Pioneering Flood Risk Management in the Atlantic

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After setting the scene on IMPETUS work in the Netherlands last year,  with the help of Martine Rottink, a consultant at Nelen & Schuurmans, we share some more light on the activities in the IMPETUS Atlantic Demosite. With climate change on the rise, the IMPETUS project is set to introduce a cutting-edge decision support tool designed to reshape spatial planning and fortify communities against the looming threat of floods.

The Atlantic demosite

Within the IMPETUS project, partners working in the Atlantic demosite are looking to create digital support tools for climate change mitigation and adaptation related to different climate risks. The adaptation efforts are focused on heat stress and flooding risks, where the mitigation efforts of the projects are directed to stimulation of the decarbonization of chemical clusters within the Port of Rotterdam. For each of the topics in the Atlantic demosite, the project partners are working on the development of new and innovative tools and technology, that are meant to accelerate the implementation of both mitigation and adaptation measures.

Navigating Risk through innovative visualization and collaboration networks

Flood risk management is more than just predicting the likelihood of a flood event. Risk, in the IMPETUS project framework, is a product of consequence and probability. The project considers not only the potential occurrence of floods but also factors in consequences such as casualties and economic damages.

While flood maps covering the entire country exist, translating this wealth of data into practical spatial planning measures has proven challenging. For this reason, IMPETUS partners have been involving diverse stakeholders, particularly municipal decision-makers responsible for spatial planning, to help design their solutions. Workshops and collaborative discussions form a crucial part of shaping the decision support tool to ensure it meets the real-world needs of those on the front lines.

From the different stakeholder sessions, it became apparent that a better visualization of flood simulations might help the implementation of flood adaptation measures. Currently, flood simulations are visualized in 2D maps. However, visualizing these flood simulations in 3D, projected in a 3D digital environment, would help both policy-makers and the broader public in general to grasp the impact of potential flood events and therefore stimulate the acceleration of flood measures.

Simulating tomorrow – a tool-in-progress

The IMPETUS decision support tool is no static concept; it’s an evolving online application that can be tailored to the needs of specific municipalities. Its capabilities? Offering critical insights into flood risks, potential consequences, and actionable measures for new developments. The development process is iterative, with ongoing input from stakeholders.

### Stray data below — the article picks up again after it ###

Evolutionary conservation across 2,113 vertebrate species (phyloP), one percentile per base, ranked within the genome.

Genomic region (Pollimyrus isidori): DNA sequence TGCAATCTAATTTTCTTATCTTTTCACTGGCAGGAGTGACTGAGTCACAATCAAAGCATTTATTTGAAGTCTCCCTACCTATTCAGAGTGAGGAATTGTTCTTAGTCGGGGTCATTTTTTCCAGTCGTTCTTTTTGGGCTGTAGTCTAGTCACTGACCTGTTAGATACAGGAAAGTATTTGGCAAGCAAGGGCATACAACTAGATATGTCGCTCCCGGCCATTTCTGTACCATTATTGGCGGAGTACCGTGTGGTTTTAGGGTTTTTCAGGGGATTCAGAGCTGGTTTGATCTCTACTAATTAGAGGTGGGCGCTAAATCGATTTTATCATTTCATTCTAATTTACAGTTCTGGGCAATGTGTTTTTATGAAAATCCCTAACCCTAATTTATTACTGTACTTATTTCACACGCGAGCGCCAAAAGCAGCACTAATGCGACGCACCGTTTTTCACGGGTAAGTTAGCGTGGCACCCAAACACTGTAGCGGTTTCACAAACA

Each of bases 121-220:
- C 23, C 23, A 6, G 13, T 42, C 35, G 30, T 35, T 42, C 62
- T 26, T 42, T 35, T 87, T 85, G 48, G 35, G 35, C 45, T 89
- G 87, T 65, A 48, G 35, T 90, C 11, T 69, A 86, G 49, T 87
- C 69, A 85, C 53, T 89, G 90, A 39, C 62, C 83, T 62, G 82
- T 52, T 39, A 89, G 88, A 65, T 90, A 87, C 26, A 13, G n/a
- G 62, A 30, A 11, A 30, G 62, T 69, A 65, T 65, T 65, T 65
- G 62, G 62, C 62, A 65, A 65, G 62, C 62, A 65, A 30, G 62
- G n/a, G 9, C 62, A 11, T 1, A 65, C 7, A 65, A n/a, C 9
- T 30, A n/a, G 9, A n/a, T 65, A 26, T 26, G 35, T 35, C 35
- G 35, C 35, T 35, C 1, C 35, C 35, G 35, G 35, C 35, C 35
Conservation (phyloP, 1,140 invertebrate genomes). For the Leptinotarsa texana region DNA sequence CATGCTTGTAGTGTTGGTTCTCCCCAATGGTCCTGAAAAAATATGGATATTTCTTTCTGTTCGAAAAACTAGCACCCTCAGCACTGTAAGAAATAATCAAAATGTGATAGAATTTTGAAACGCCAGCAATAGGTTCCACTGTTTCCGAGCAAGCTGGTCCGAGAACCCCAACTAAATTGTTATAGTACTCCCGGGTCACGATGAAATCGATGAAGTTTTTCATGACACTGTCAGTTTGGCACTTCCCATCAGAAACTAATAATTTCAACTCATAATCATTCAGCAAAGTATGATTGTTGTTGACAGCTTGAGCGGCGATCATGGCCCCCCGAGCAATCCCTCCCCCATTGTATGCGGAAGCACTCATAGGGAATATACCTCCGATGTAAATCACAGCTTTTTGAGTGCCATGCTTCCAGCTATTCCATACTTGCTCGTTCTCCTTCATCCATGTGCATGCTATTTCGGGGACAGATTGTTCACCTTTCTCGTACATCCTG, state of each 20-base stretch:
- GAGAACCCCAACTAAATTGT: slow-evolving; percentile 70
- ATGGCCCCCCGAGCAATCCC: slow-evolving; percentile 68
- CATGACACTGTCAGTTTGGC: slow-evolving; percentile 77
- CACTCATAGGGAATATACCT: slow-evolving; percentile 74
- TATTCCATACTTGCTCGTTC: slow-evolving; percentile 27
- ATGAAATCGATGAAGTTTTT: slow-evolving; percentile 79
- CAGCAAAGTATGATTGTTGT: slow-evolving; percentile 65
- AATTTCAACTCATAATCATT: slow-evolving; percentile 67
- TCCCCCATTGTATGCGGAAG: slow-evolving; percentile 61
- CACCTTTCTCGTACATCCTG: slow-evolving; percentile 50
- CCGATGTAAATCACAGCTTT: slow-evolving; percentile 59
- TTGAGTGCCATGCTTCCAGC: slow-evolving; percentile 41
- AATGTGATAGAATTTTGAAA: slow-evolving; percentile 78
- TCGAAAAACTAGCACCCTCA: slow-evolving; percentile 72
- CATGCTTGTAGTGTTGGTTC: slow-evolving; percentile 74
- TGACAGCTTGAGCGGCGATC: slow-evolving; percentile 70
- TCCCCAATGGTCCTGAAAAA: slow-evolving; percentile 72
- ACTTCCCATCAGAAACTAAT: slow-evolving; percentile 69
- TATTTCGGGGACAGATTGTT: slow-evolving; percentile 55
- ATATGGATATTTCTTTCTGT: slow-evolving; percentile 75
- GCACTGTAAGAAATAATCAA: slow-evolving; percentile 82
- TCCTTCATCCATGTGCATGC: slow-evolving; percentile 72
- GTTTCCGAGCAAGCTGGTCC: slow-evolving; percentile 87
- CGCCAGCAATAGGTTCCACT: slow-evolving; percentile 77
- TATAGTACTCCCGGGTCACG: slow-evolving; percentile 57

One of the main goals within the Atlantic demosite is to develop a tool that can be used by municipalities everywhere in the Netherlands to obtain more insight into the flood risks in their area. By incorporating flood risks very early on in spatial development processes, future flood risks can be decreased or even avoided. The tool can play an essential role in these processes.

Fostering a culture of Innovation

The IMPETUS project is not just about data and simulations; it’s about fostering a culture of innovation. Rottink highlights a local example—floating houses in Utrecht—that showcases how innovative construction methods can align with spatial planning, considering the imminent threat of floods.

Work in the Atlantic Demosite is steering the Netherlands toward a future where flood risk management is not just a reactive measure but an integral part of urban planning. By amalgamating scientific insights, stakeholder input, and an interactive decision support tool, Impetus seeks to fortify communities and infrastructure, paving the way for resilient and sustainable urban development in the face of evolving climate challenges.

Watch the interview with Martine Rottik below:


High temperatures

Record-breaking summertime temperatures have been recorded in the Netherlands in recent years. With global temperatures rising, such extreme weather events will occur more often, and for longer periods. Prolonged high temperatures, with warm nights as well as hot days, can cause heat stress* and related health issues, particularly among city populations.

*Heat stress occurs when the human body cannot get rid of excess heat and can impact wellbeing through conditions such as heat stroke, exhaustion, cramps and rashes.

"We want to enable municipality decision makers who are working on spatial developments to identify heat stress 'hot spots' and cool areas, analyse the future effects of climate change, and model the effect of different heat stress-reducing measures. The tool must provide them with an easy starting point to integrate heat stress risks in their projects."